• Remember: starting early is the key to a lifetime of good dental health.
• Foods containing proteins and fats cannot be utilized by bacteria to produce acids. They tend to increase the ph levels and neutralize the acids that may have been produced eg seeds and nuts, raw vegetables and fruits.
• Parental tooth cleaning, especially with a very small amount of fluoridated dentifrice, is helpful when accomplished at least once a day. Twice a day is even better.
• A counseling approach, providing the parent with choices has been found effective. The sugar substitute xylitol has been found to be effective at reducing levels of harmful micro-organisms in the mouth, and has recently been promoted as a cavity reducing agent in the form of disposable wipes.
The Importance of Treatment for Baby Bottle Tooth Decay
It’s a common misconception that the premature loss of baby teeth isn’t a problem. After all, these teeth are going to fall out anyway, so why worry if they fall out earlier than scheduled?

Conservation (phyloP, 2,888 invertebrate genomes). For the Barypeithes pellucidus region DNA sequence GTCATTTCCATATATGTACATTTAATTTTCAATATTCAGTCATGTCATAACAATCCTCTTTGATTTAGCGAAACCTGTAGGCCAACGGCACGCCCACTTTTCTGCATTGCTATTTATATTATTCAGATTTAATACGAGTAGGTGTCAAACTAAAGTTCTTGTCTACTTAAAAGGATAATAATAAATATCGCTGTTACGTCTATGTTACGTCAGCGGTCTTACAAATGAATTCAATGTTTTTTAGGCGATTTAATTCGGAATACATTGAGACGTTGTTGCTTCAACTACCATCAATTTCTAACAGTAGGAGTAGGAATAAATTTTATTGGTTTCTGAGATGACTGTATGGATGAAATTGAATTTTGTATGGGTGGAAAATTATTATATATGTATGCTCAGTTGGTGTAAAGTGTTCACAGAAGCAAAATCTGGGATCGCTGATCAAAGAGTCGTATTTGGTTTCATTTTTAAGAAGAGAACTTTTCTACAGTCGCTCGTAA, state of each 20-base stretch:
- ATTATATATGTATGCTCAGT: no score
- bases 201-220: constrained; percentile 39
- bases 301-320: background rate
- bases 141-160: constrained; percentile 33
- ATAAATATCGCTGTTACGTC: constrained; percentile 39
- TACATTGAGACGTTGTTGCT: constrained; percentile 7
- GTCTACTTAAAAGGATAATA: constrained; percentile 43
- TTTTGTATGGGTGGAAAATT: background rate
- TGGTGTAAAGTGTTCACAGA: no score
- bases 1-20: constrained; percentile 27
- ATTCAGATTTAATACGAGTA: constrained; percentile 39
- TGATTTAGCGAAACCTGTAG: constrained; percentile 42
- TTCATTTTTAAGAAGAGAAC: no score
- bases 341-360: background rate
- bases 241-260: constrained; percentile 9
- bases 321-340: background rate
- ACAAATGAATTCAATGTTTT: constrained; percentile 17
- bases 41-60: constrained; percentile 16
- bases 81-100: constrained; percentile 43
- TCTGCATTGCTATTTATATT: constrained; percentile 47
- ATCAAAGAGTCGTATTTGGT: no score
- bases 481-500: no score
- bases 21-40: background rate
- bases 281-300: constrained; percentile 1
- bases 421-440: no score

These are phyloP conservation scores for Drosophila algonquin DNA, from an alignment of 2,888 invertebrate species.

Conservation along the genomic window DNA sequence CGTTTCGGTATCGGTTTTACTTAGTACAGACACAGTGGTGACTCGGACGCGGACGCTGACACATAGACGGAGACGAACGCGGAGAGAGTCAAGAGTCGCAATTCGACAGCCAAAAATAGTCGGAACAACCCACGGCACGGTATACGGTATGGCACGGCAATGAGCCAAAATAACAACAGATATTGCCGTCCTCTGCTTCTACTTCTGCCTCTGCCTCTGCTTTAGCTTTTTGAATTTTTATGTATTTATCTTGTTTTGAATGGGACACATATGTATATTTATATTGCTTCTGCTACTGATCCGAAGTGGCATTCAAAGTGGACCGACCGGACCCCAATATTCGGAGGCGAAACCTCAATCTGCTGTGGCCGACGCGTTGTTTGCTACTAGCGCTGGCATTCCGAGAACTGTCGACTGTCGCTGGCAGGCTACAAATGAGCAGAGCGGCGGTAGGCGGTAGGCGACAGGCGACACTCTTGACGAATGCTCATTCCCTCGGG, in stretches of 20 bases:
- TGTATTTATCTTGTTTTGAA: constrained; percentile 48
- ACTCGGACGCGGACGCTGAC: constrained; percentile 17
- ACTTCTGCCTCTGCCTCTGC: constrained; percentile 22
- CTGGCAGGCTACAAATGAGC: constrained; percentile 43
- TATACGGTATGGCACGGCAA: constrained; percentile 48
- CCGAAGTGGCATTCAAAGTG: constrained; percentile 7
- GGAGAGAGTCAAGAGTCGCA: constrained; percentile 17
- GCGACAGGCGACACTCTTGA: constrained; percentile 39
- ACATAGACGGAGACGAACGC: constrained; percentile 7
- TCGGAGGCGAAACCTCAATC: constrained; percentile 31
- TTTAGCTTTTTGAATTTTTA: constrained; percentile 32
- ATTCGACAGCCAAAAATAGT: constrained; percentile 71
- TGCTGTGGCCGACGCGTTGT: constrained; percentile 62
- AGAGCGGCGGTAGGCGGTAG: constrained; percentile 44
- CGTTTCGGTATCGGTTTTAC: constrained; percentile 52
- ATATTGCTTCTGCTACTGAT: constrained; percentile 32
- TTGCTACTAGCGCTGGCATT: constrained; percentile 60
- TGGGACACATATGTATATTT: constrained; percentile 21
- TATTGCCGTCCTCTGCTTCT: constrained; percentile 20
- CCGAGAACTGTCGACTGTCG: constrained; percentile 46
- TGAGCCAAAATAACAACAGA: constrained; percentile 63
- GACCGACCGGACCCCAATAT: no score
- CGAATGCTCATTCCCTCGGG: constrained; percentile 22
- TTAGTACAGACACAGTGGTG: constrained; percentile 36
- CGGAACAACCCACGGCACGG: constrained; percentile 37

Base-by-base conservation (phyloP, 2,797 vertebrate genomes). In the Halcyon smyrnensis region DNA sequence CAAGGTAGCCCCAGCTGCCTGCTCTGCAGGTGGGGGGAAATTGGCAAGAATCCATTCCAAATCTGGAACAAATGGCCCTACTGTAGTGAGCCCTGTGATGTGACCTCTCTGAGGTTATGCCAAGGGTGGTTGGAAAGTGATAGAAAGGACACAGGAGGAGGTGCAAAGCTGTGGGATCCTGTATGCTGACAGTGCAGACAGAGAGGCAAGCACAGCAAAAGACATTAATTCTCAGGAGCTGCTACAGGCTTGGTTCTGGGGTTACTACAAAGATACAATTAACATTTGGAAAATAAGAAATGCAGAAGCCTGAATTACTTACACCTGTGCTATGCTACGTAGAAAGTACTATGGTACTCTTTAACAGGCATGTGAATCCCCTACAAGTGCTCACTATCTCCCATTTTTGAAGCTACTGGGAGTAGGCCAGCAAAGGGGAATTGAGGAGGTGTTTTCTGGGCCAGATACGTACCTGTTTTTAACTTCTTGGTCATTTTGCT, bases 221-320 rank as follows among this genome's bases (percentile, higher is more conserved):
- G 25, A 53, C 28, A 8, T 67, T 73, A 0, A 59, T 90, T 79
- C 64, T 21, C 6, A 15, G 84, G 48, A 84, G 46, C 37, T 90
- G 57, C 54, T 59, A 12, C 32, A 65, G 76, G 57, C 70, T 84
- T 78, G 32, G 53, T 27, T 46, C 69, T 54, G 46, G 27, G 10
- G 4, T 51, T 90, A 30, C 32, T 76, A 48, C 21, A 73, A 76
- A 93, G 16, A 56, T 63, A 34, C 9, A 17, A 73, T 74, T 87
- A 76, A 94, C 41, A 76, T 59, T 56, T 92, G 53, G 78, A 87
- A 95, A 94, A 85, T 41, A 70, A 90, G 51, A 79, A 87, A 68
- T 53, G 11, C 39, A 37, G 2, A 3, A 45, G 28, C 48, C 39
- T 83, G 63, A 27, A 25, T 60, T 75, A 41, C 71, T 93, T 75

In fact, there are many reasons to be concerned about the premature loss of baby teeth.
The permanent teeth — which will serve your child into adulthood — are present in the jawbone from your baby’s early years. The baby teeth act as a placeholder for the permanent teeth. If they are lost prematurely, the spacing of the permanent teeth can be affected. Premature loss of baby teeth can lead to misaligned permanent teeth along with other issues that could require extensive orthodontic treatment. Tooth loss can also make it difficult for your child to eat a healthy, nutritious diet. It can also affect his or her ability to speak properly. Proper diction requires the presence of front teeth, so premature tooth loss could lead to a need for future speech therapy.
Bad hygiene habits could follow your child into adolescence and adulthood. The best way to ensure ongoing dental health as your child matures is to be sure that he or she learns good oral hygiene from the beginning. The best approach to baby bottle tooth decay is prevention. If your child does experience early childhood dental caries, you and your child’s dentist can work together to determine the best treatment options.